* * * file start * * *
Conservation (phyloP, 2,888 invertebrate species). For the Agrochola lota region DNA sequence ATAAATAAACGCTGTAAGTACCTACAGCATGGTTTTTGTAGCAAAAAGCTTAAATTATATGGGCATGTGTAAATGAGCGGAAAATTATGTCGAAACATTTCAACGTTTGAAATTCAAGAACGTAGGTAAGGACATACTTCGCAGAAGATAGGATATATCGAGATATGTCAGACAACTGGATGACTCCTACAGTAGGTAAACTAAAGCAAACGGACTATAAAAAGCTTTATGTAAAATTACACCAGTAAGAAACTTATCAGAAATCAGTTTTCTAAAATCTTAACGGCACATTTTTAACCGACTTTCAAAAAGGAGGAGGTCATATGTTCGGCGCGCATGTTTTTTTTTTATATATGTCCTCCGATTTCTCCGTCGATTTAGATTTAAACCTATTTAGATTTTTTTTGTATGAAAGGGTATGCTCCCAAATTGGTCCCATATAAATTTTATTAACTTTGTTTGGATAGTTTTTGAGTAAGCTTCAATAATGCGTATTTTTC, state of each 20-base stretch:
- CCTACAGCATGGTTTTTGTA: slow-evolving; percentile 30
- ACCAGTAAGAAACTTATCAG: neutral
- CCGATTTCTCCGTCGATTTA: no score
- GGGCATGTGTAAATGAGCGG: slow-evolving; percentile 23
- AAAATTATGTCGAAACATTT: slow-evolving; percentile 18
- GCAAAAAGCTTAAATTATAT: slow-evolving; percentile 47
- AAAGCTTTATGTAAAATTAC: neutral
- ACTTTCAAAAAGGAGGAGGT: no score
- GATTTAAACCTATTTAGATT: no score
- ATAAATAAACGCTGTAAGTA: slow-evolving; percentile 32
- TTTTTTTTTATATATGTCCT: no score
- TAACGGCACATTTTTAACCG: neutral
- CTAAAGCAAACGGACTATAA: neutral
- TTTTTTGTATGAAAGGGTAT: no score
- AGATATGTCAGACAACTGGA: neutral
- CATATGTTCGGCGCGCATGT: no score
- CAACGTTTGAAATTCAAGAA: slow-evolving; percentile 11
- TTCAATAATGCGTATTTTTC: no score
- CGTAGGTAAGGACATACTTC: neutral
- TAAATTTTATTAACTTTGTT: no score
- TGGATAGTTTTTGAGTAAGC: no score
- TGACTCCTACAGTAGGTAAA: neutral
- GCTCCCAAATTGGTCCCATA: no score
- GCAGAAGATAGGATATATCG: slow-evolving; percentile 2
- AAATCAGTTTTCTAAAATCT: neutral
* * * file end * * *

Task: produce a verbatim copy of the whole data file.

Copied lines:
Conservation (phyloP, 2,888 invertebrate species). For the Agrochola lota region DNA sequence ATAAATAAACGCTGTAAGTACCTACAGCATGGTTTTTGTAGCAAAAAGCTTAAATTATATGGGCATGTGTAAATGAGCGGAAAATTATGTCGAAACATTTCAACGTTTGAAATTCAAGAACGTAGGTAAGGACATACTTCGCAGAAGATAGGATATATCGAGATATGTCAGACAACTGGATGACTCCTACAGTAGGTAAACTAAAGCAAACGGACTATAAAAAGCTTTATGTAAAATTACACCAGTAAGAAACTTATCAGAAATCAGTTTTCTAAAATCTTAACGGCACATTTTTAACCGACTTTCAAAAAGGAGGAGGTCATATGTTCGGCGCGCATGTTTTTTTTTTATATATGTCCTCCGATTTCTCCGTCGATTTAGATTTAAACCTATTTAGATTTTTTTTGTATGAAAGGGTATGCTCCCAAATTGGTCCCATATAAATTTTATTAACTTTGTTTGGATAGTTTTTGAGTAAGCTTCAATAATGCGTATTTTTC, state of each 20-base stretch:
- CCTACAGCATGGTTTTTGTA: slow-evolving; percentile 30
- ACCAGTAAGAAACTTATCAG: neutral
- CCGATTTCTCCGTCGATTTA: no score
- GGGCATGTGTAAATGAGCGG: slow-evolving; percentile 23
- AAAATTATGTCGAAACATTT: slow-evolving; percentile 18
- GCAAAAAGCTTAAATTATAT: slow-evolving; percentile 47
- AAAGCTTTATGTAAAATTAC: neutral
- ACTTTCAAAAAGGAGGAGGT: no score
- GATTTAAACCTATTTAGATT: no score
- ATAAATAAACGCTGTAAGTA: slow-evolving; percentile 32
- TTTTTTTTTATATATGTCCT: no score
- TAACGGCACATTTTTAACCG: neutral
- CTAAAGCAAACGGACTATAA: neutral
- TTTTTTGTATGAAAGGGTAT: no score
- AGATATGTCAGACAACTGGA: neutral
- CATATGTTCGGCGCGCATGT: no score
- CAACGTTTGAAATTCAAGAA: slow-evolving; percentile 11
- TTCAATAATGCGTATTTTTC: no score
- CGTAGGTAAGGACATACTTC: neutral
- TAAATTTTATTAACTTTGTT: no score
- TGGATAGTTTTTGAGTAAGC: no score
- TGACTCCTACAGTAGGTAAA: neutral
- GCTCCCAAATTGGTCCCATA: no score
- GCAGAAGATAGGATATATCG: slow-evolving; percentile 2
- AAATCAGTTTTCTAAAATCT: neutral